Metro Exodus Enhanced

After waiting for the PS5 upgrade for Metro Exodus, literally putting my PS4 progress on hold for a few months, and then waffling over whether or not I was willing to actually experience the upgraded version beyond just checking out the graphical improvements, I finally fired the thing up.

And, wouldn’t you know it, I was immediately sucked back in. I quickly found myself blasting past my previous stopping point in what felt like the blink of an eye, and I had the full-steam-ahead momentum that I needed to see this through to the end. And see it through to the end I did; after all these years (or, since February of 2019, anyway), I finally finished Metro Exodus.

Now, before I go any further, I need to warn you that there will be spoilers here. If you’re ready to leave the spoiler-free safe zone that I’ve constructed in these introductory paragraphs, then blaze ahead. But if not, this is the point you’ll want to turn back before you see something you’ll wish you hadn’t.

Metro Exodus Enhanced

Still with me?

Metro Exodus offers both a good and bad ending. On my playthrough, I saw the bad ending. And I have to say that I prefer this as a canonical conclusion to protagonist Artyom’s silent journey. Sure, in the good ending Artyom pulls through, and the group starts a commune with hopes of a better future. At the end of the day, who doesn’t like a happy ending? But having experienced the bad ending — especially after having played the previous two entries in the series — this one kind of just felt right.

Sticking with the bad ending as canon would offer 4A Games a chance to leave Artyom behind. Considering he was a nothing burger (remember that odd phrase?) of a character to begin with, this would allow future Metro games to branch out and improve on their otherwise-stellar storytelling.

At the end of the day, Artyom is just a body dangling beneath the players FOV and nothing more. He is a silent protagonist, even though everyone around him speaks to him directly, and many of them also communicate remotely via their walkie talkies (presumably only hearing dead air in response?) These characters also seek his opinion and guidance at every step along the long, arduous journey, from the metro tunnels of the first and second game to the wider world abroad in Exodus. Yet he never utters more than a grunt when he is injured or reeling from exposure to massive levels of radiation. It is utterly immersion-breaking.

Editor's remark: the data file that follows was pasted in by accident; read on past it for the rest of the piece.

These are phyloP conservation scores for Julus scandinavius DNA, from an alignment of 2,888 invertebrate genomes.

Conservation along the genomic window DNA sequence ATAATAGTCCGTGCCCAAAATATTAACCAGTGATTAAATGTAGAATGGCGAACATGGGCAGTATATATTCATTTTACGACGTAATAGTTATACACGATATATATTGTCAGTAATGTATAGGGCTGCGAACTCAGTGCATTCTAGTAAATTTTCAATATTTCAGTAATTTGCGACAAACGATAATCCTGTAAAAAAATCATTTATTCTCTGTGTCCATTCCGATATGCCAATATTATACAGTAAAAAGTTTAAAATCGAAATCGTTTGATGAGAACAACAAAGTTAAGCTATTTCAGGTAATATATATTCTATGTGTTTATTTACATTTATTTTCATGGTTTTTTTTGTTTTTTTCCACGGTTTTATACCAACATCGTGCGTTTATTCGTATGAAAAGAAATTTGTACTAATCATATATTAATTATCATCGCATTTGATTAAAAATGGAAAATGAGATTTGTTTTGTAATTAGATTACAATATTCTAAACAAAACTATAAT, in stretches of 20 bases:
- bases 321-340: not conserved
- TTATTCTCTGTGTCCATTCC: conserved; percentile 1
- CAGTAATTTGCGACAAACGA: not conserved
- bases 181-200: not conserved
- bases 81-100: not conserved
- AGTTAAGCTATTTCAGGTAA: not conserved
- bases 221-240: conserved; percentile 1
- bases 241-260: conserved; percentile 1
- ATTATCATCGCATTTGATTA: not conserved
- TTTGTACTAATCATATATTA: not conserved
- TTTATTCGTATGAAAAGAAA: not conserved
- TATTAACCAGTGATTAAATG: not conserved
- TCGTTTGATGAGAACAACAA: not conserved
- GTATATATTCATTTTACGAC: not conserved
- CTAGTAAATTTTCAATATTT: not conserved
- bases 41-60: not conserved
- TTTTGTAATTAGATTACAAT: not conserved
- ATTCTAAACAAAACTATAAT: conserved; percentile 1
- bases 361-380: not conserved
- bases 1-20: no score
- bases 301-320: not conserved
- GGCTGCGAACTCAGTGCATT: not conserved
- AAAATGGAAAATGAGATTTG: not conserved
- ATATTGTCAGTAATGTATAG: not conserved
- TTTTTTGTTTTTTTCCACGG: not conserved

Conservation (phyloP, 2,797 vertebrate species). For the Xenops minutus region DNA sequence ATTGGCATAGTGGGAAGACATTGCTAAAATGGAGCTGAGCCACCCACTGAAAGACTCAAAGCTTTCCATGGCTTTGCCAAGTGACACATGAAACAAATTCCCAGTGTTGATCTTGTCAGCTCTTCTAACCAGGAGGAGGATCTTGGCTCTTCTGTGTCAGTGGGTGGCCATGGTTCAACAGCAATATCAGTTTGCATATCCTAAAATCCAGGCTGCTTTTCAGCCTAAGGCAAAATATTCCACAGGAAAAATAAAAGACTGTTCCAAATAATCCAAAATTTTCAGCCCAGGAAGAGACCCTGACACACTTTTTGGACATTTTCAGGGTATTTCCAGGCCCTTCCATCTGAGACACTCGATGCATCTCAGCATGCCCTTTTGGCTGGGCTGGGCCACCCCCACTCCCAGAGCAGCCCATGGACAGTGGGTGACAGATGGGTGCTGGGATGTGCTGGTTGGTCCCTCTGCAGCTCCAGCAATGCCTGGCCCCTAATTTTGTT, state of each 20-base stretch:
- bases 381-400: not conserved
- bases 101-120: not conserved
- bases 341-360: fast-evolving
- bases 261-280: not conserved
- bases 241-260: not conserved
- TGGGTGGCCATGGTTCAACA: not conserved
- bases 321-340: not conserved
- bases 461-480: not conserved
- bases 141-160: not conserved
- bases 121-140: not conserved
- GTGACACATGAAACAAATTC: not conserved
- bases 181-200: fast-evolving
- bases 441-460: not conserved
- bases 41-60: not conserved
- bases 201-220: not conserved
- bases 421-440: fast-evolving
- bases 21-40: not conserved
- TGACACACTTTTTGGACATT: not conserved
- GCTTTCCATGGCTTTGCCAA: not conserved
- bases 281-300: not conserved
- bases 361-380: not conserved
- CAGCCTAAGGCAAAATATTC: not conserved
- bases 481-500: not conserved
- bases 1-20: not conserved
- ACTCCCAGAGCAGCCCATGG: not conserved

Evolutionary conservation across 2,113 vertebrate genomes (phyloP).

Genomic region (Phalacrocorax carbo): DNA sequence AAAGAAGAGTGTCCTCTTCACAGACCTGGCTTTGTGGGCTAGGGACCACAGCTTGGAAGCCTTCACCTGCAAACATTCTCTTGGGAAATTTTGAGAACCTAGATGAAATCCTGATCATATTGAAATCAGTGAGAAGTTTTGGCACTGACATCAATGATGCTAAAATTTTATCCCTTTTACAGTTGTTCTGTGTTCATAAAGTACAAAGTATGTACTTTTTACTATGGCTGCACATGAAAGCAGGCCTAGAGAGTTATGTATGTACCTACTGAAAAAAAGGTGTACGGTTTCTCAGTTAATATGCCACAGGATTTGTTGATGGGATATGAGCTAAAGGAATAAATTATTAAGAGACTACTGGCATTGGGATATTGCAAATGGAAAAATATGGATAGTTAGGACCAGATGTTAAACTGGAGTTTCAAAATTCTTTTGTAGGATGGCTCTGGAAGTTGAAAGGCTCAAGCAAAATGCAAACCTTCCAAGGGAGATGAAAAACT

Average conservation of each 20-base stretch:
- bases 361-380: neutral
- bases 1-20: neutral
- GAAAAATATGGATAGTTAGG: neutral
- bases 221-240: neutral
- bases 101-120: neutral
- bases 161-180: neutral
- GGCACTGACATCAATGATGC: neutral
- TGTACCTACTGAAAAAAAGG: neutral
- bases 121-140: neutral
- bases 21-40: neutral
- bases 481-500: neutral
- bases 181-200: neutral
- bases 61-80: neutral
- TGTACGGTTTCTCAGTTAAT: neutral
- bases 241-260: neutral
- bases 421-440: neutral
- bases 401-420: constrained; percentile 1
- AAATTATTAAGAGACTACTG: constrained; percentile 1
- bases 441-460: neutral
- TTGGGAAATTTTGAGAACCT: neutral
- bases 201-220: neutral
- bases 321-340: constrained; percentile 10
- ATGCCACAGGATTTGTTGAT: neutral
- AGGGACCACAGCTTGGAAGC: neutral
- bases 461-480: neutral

I mean, we are talking Legend of Zelda levels of silence here. Are we to believe that every character is actually having engrossed conversations with Artyom that we the player are for some asinine reason are just not privy to? It’s ludicrous in this day and age, I’m sorry.

Metro Exodus Enhanced

But beyond that, seeing Artyom succeed in at least getting his band of fellow soldiers and tagalongs, as well as his (at times) annoying wife, a chance at living a better life (even at the expense of his own life), is a pretty fitting conclusion for such a bleak game series. It is also a bold move for a triple-A developer to buck trends and deliver a more heart-wrenching conclusion to a series that wallows in the muck of the very worst humanity has to offer when left to their own cruel devices

But even if the good ending is canon, it’s also a decent enough capper to this three-game series (a trilogy, if you will), and even this ending gives 4A a chance to move on from Artyom and explore other characters and stories in this amazing game world.

In a recent blog post, 4A has already announced they are working on the next entry in the Metro series, which they are planning as a single-player experience with a possible multiplayer component. Here’s what they said:

It’s no secret that we have already started work on the next Metro game. Using everything we’ve learned from the last 15 years, we’ve set our sights even higher – the next title is being built for Gen 9 consoles and PC, with a complete overhaul of our engine and renderer to take advantage of the new power, storage, and hardware supported ray tracing afforded by the new consoles.

We’re not ready to share anything more, but we wanted to reassure our fans about a few important topics.

First – we’re committed to delivering a great story driven single player experience; this is what the Metro series is founded on. As a studio, we want to constantly push ourselves to create bigger and better games, but we also listen to what the fans are saying, and we know what’s important to you. We take our responsibly to the franchise seriously, and we think you’ll be excited our plans for the next chapter.

Although there isn’t much to go on — aside from the basic fact that they are working on another game in the franchise — I hope they at the very least take everything I’ve just written into consideration and do exactly as I say. Okay, maybe not exactly

But seriously…

Even if the next Metro title continues the adventures of Artyom and his merry band, I’m sure I will be on board. But here’s to hoping that 4A sees fit to, at the very least, give Artyom the much-needed personality and agency he needs to truly be a lead character. Or, at the very least, sidelines Artyom as an NPC, and gives us a brand-new, fully fleshed-out character to explore wherever the Metro tunnels lead us next.

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